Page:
When Cornelius "Neil" D. Mahoney takes the helm of America's Community Bankers this week, Congress will be considering legislation to eliminate the thrift charter.
In an interview here, the president and chief executive of Woronoco Savings Bank said his No. 1 priority is persuading lawmakers to leave the thrift charter alone.
"We deserve a choice and the ability to self-determine our businesses," he said.
"We are trying to create a financial HMO," he added. "We want to be able to provide managed financial care to our customers by offering basic banking products, insurance products, investment products."
Mr. Mahoney, 52, began his career as a commercial banker. In 1970, after a stint as an Army intelligence officer responsible for cracking enemy codes in Vietnam, he returned to his original post: Honolulu.
First Hawaiian Bank hired him as a management trainee, and Mr. Mahoney eventually became the title mortgage investor services officer, supervising real estate loans sold to secondary markets.
After five years at First Hawaiian, Mr. Mahoney moved back to his native Massachusetts and took a job as a loan officer at Woronoco Savings. By 1986, he had become president and chief executive.
In 1994, Mr. Mahoney was named chairman of the Massachusetts Bankers Association, one of the first state commercial bank groups to merge with the local thrift trade association. Woronoco Savings quit the American Bankers Association the next year, when it became clear he was in line to be chairman of the thrift group.
"That would have pulled me in two different directions, and ACB members would have hanged me," Mr. Mahoney said.
But his varied experience gives Mr. Mahoney a unique perspective, according to Paul A. Schosberg, the thrift association's president.
"He's hard to pigeonhole," Mr. Schosberg said. "Because he has had his foot in so many camps, his concern is not just about the thrift charter, but about freedom of choice that executives will need if they are going to deal with new forms of competition."
When asked whether there is any truth to the persistent rumors that the ABA and ACB will merge, Mr. Mahoney said a marriage is not on his radar screen because bankers want to abolish the thrift charter.
(By contrast, ABA president William T. McConnell also chairman and chief executive of Park National Corp., has said merging the trade groups is one of his priorities.)
Pending financial modernization legislation isn't the only threat facing thrifts, Mr. Mahoney said. The Internet could turn out to be a hazard as well.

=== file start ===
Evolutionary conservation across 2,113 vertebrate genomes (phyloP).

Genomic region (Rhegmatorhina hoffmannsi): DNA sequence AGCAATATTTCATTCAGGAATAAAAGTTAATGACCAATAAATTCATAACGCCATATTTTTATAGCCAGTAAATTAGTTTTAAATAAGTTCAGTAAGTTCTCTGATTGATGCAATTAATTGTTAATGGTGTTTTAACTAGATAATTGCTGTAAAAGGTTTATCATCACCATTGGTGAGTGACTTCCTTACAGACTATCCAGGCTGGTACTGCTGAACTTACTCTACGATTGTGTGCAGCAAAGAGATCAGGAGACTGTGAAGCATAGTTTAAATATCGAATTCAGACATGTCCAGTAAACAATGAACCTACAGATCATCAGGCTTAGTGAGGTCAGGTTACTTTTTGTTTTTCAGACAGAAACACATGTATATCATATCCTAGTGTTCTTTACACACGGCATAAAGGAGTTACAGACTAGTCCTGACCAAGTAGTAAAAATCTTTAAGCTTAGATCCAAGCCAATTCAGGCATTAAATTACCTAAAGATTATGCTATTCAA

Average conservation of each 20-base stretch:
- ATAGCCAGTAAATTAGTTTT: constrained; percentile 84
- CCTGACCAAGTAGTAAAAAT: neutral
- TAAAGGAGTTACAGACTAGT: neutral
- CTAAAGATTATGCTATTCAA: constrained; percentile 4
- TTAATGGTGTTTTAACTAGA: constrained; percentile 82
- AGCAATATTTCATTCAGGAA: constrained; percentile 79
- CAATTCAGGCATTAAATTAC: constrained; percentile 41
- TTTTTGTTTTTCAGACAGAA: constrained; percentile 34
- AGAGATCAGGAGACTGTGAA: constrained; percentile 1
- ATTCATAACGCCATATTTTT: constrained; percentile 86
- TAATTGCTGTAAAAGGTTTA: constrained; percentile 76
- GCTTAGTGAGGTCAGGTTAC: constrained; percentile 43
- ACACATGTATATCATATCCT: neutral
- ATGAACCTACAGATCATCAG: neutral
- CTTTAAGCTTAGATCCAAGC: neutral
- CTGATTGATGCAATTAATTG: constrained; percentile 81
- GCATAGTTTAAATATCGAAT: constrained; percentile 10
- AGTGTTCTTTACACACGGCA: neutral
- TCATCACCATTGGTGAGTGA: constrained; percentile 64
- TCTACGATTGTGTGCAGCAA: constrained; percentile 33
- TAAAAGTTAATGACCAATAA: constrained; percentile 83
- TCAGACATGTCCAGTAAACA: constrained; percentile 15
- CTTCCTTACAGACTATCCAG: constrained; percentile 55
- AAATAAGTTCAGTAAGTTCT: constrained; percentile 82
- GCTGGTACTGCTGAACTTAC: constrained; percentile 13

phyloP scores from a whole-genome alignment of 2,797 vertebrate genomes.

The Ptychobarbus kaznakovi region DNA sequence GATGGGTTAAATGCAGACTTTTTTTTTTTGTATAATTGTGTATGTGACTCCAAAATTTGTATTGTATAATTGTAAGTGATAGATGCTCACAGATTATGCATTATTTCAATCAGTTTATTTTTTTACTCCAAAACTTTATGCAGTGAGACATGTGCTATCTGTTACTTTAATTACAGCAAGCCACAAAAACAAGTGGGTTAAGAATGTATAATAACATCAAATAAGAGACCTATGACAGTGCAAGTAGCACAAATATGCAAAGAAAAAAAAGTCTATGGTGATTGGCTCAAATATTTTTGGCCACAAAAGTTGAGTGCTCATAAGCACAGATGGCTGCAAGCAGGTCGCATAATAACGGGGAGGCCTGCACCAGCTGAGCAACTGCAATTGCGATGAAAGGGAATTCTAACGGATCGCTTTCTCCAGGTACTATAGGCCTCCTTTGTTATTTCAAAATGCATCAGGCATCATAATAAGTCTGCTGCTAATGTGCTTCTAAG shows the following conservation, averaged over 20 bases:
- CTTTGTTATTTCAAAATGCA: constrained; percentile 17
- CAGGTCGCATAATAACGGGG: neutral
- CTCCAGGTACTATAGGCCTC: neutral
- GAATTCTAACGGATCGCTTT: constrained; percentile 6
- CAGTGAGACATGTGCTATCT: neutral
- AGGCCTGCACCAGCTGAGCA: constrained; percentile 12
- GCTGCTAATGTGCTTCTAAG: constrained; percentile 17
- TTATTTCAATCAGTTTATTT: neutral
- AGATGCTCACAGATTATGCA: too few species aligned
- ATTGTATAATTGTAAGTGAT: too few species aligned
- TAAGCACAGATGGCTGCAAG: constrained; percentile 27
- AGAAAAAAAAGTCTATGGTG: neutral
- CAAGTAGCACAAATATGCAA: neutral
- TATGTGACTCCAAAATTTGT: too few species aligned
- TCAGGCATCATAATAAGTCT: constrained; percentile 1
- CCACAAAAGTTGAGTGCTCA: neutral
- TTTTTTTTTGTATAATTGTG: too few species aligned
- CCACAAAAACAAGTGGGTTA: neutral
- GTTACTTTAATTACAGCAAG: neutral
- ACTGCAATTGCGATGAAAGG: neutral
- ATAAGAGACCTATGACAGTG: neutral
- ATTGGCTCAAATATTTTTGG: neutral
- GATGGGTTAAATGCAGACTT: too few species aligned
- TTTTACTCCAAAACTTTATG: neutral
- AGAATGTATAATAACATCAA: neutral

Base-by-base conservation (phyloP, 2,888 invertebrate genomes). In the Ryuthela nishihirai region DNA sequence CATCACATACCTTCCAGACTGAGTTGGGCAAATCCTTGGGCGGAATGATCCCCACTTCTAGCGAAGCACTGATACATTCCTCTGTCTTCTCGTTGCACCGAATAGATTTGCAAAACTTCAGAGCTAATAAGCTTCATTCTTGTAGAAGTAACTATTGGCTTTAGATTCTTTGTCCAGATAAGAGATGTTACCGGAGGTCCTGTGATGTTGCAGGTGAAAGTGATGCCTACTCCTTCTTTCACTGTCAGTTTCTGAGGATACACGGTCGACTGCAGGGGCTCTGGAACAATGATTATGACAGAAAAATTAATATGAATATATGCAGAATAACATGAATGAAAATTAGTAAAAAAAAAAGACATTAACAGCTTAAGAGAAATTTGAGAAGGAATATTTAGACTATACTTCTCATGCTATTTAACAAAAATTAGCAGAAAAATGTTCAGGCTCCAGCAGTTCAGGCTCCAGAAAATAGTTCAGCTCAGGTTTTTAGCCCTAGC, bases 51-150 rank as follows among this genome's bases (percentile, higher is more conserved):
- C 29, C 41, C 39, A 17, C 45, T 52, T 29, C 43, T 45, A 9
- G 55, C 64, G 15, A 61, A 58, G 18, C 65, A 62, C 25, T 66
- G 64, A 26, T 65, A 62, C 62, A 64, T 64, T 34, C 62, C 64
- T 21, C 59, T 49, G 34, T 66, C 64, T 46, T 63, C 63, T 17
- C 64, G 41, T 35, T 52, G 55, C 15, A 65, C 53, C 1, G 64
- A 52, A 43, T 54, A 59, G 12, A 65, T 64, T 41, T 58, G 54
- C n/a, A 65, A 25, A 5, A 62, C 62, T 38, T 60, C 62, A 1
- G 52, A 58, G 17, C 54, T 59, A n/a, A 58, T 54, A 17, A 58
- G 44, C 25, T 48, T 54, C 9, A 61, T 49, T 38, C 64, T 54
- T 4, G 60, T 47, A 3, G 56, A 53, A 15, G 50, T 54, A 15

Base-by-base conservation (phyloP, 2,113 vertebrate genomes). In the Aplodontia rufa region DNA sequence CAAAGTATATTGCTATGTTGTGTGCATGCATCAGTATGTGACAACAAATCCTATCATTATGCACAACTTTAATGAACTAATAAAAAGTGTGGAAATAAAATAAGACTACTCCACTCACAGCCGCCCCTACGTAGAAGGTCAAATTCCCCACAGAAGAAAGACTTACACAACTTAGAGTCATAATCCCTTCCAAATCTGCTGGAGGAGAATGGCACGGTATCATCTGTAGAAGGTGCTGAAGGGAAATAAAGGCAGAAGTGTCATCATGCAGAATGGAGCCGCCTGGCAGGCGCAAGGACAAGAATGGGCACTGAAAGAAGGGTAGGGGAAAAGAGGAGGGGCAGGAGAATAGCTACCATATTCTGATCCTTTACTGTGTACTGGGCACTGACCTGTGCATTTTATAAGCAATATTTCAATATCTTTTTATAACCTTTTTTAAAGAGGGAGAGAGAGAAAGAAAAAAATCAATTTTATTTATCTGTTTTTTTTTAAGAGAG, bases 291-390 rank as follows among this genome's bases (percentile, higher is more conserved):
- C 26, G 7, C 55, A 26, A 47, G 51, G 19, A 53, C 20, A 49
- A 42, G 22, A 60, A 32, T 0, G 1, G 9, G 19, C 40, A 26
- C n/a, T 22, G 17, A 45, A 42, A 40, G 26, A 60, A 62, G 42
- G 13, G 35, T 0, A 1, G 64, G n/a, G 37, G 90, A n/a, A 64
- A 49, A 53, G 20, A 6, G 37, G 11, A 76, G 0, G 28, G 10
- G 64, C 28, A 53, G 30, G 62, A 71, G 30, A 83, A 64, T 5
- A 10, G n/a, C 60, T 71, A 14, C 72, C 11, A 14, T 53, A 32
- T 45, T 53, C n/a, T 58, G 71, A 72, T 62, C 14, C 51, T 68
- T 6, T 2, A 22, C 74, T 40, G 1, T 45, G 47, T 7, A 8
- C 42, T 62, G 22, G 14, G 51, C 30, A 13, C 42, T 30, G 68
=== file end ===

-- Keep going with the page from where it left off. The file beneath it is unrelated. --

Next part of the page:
As potential customers are increasingly able to shop the Internet for banking services, smaller community-based institutions could lose their competitive edge over superregionals, Mr. Mahoney said.
"I can beat my big bank competitors-Fleet, BankBoston-here in town because I know my customers very well," he said. "But that personal connection is being attacked because people can access information in an alternative way."
Another big issue for the industry is credit union competition. Credit unions must be made subject to the Community Reinvestment Act, and must pay taxes, he said.
As a Massachusetts savings bank executive, Mr. Mahoney is in a unusually well-qualified to understand the issue. Until 1952, institutions like his did not pay taxes.
"It's part of the rites of passage," Mr. Mahoney said. "If you want to build a base of more modern financial transactions, you have to pay taxes."
Massachusetts, incidentally, is the only state in which credit unions must obey CRA-like rules.
"Credit unions here have gotten used to this, and it works," Mr. Mahoney said. "If all credit unions are not subject to CRA, they have no required social responsibility like we have to go through."
Besides addressing the major issues facing the thrift industry, Mr. Mahoney also plans to push for legislation allowing banks to pay interest on small-business accounts.
For years, Mr. Mahoney has been pushing lawmakers to drop that ban, a campaign he admits is not particularly popular with other community bankers.
"At first blush, bankers immediately assume that by paying this interest, they are slapping a tax on every one of their business accounts," Mr. Mahoney said.
But it is a perfect way to lure small-business deposits to the bank, Mr. Mahoney argues. Besides, big banks are skirting the law by sweeping funds into sophisticated money market accounts, he said.
Though Mr. Mahoney has been successful in Washington, he prides himself on serving Westfield. The 126-year-old Woronoco Savings recently decided to expand the colonial-style building that houses its headquarters. With room for trust, human resources, and financial management departments in the main building, Mr. Mahoney decided he no longer needed the large two-story house across the parking lot. So he sold it for $1 to a local affordable housing group.
Local business owners who bank with Woronoco Savings praise Mr. Mahoney for going beyond merely offering banking products.
"Sure they've got good rates, but the people there have really helped educate me as a new business owner about the do's and don'ts of running a business," said Gregory F. Garstka, who became the owner of Performance Music three years ago. "Besides, Neil is a pretty decent guitar player."
Mr. Mahoney often strolls up Elm St. at lunchtime to jam with Mr. Garstka in front of his store. He also reads to local school kids, sponsors local youth hockey and baseball, and helps fund an organization to aid cancer survivors.
"We're a mutual, so the community owns the bank," Mr. Mahoney said. "You do those things that enhance the well-being of your community."